Step 5. Connect Wiring To Switch
Disconnect the battery using a 10mm wrench. Then, in the cabin, pop the dashboard loose. I usually just grab the plastic left of the steering wheel and the left side near the door. I press in on both sides and firmly pull back.
Next, find the blank switch on the panel you’ll replace and squeeze the backside tabs to pop it loose towards you, not inward. Feed the wires through the switch hole you just created.
I didn’t want the switch to be lit full-time, so I opted to wire the switch as follows – the switch side is (S), and (R) is the relay:
- Black (S) to black (R)
- Red (S) & white (S) to red (R)
- Green (S) to yellow (R)
Step 6. Wire The Lights
Starting on the passenger side, slide the wire closest to the harness end alongside the plastic trim that runs under the windshield wipers. Leave a few inches of wiring above the trim for slack. Add loom and/or zip tie the wire along the back of the engine bay until you reach the other side.
Repeat the same on the driver’s side, taking notice of the slack provided. Either cut the wiring away and reconnect or bundle and zip tie the excess.
Step 7. Mount The Lights
Using the provided hardware, slide the larger bolt through the top of the bracket, through the hood mount, and then through the large washer and lock washer. Finally, add the large nut. I felt like there was too much bolt here, so I later to a hacksaw to it.
Pro Tip: Buy a security M8 screw and bottom mount it to the hood mount for added theft prevention.
Step 8. Connect Lights & Relay
Connect the harness pieces together under the hood, and connect the relay ring terminals to the battery. If you have a sPod/Auxbeam etc, connect that now.
At first, the lights shouldn’t be on and the switch shouldn’t be illuminated.
Now, press the switch. If the lights turn on, you’re golden and if not, check all connections: relay to the battery and switch to relay. If the switch is illuminated full-time, swap the accessory wire (usually white, blue, or green) to the red relay wire. Otherwise, use a voltmeter to check currents.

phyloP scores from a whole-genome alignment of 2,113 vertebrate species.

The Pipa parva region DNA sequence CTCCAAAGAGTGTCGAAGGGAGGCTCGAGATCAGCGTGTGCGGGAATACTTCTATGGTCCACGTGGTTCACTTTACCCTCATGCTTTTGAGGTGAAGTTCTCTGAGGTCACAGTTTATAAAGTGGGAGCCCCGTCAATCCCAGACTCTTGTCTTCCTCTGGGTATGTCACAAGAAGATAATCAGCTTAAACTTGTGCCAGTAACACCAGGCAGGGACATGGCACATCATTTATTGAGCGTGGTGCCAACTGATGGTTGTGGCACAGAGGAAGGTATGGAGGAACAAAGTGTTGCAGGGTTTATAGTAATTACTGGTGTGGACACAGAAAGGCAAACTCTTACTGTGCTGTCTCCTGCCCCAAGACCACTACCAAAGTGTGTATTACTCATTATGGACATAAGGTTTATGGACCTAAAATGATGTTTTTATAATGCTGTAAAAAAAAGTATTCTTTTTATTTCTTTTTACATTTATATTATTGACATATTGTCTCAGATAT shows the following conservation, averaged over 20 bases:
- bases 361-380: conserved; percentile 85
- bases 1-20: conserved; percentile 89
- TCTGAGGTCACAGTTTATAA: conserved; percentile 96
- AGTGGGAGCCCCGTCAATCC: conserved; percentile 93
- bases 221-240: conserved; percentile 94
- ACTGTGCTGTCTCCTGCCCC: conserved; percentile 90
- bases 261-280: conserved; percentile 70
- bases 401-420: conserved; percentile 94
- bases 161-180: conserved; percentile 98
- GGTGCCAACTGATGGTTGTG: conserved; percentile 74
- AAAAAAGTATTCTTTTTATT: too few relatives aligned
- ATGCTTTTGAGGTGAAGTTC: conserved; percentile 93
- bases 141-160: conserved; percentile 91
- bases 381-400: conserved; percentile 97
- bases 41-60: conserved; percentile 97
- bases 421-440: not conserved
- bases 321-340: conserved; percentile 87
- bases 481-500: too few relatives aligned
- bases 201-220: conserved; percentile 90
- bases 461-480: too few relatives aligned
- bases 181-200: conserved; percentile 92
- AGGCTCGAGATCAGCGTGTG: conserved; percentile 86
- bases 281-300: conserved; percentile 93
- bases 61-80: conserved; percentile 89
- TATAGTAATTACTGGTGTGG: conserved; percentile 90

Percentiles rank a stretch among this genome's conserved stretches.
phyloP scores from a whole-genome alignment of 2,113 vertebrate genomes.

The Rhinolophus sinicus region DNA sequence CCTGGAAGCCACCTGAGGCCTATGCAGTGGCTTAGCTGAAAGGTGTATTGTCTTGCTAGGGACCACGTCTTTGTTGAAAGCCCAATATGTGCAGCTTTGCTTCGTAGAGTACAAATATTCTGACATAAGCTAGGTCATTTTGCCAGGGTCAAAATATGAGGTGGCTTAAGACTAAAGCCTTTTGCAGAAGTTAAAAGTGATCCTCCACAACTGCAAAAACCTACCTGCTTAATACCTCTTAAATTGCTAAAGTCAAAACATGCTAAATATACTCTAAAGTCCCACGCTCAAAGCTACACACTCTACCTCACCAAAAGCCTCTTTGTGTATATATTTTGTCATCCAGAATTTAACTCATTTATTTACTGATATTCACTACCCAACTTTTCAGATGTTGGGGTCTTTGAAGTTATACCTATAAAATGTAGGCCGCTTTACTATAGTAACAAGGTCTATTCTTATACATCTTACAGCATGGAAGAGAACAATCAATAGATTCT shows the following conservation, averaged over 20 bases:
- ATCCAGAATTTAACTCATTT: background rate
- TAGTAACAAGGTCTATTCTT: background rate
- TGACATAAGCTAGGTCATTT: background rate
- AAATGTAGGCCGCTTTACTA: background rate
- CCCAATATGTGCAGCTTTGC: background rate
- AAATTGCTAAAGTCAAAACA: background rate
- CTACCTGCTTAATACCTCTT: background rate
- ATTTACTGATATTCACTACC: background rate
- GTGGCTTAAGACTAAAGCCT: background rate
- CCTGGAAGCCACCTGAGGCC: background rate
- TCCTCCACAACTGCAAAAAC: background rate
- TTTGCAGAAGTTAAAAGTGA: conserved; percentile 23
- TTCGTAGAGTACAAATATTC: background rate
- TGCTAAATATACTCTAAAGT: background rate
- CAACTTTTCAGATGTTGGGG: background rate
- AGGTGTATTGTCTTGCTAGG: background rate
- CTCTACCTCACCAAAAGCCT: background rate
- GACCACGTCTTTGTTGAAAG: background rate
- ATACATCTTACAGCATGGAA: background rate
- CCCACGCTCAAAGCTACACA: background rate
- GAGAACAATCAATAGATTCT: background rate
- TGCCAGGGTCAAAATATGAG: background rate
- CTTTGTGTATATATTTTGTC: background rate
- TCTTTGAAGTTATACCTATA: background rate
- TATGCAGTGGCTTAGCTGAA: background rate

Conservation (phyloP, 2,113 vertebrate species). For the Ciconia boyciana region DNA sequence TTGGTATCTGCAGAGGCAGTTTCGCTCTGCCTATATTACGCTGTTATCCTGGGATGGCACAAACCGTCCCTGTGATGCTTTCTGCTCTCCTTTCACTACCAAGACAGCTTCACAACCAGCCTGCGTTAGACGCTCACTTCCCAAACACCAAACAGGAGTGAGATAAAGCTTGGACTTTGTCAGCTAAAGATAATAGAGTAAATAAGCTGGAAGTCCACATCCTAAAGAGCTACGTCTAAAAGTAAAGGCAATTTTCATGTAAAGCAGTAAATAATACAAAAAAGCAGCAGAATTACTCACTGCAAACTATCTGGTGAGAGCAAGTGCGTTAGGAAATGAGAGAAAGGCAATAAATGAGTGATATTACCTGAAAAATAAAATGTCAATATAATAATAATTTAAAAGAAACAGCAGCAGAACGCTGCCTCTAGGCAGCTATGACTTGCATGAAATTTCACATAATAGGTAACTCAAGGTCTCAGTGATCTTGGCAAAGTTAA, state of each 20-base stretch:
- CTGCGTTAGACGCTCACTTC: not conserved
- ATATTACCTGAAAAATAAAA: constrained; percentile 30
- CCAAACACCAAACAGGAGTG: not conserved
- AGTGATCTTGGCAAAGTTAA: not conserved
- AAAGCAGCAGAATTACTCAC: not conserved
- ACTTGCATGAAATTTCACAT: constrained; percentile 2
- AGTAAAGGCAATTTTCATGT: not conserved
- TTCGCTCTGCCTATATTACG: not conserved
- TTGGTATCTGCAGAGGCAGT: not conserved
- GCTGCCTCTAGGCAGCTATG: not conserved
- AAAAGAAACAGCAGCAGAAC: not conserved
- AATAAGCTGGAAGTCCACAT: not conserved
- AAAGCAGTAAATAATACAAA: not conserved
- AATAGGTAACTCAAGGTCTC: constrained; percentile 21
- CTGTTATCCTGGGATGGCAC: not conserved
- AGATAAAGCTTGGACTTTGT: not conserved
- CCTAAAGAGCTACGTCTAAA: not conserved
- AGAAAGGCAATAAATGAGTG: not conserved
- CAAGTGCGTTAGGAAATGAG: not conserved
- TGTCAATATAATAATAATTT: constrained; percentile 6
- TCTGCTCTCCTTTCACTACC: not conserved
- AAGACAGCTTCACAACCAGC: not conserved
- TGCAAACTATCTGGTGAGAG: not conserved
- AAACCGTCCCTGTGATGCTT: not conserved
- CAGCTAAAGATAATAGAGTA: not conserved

Tie up any cables in the cabin to static points. Pop the switch into the panel, and reinstall the panel to the dash. Mount the relay to a screw inside the engine bay, and tie up any loose cables.
On the road, it was obvious the Squadrons had a longer throw. As cornering lights, it was hard to deny the wide, even coverage that the Lasfits threw.
There weren’t any dead spots, hot spots, or defined limits of coverage. The beam slowly fades out, unlike the Squadrons, which have a very defined cutoff. The Lasfits have an impressive amount of light output and the mounts did their job, although I may add a spacer to push them further off the hood.
The lost light wasted on the hood was an area just by my wheels, but that’s typically the case with any ditch light.
The Lasfits did, however, put off a ton of heat. I live in Sacramento, and we are constantly bombarded with heat day in and day out. It’ll be interesting to see if this cuts their life short.
There are many brands out in the market trying to get their share of the offroad community’s growing population, and Lasfit is no different.
They have a great price point for their higher-output ditch lights. They’re a bit cheaper than Diode Dynamics and hundreds cheaper than Baja Designs.
It’s a great plug-and-play solution and a great starting point. Frankly, I don’t see why I would need to upgrade or spend more money.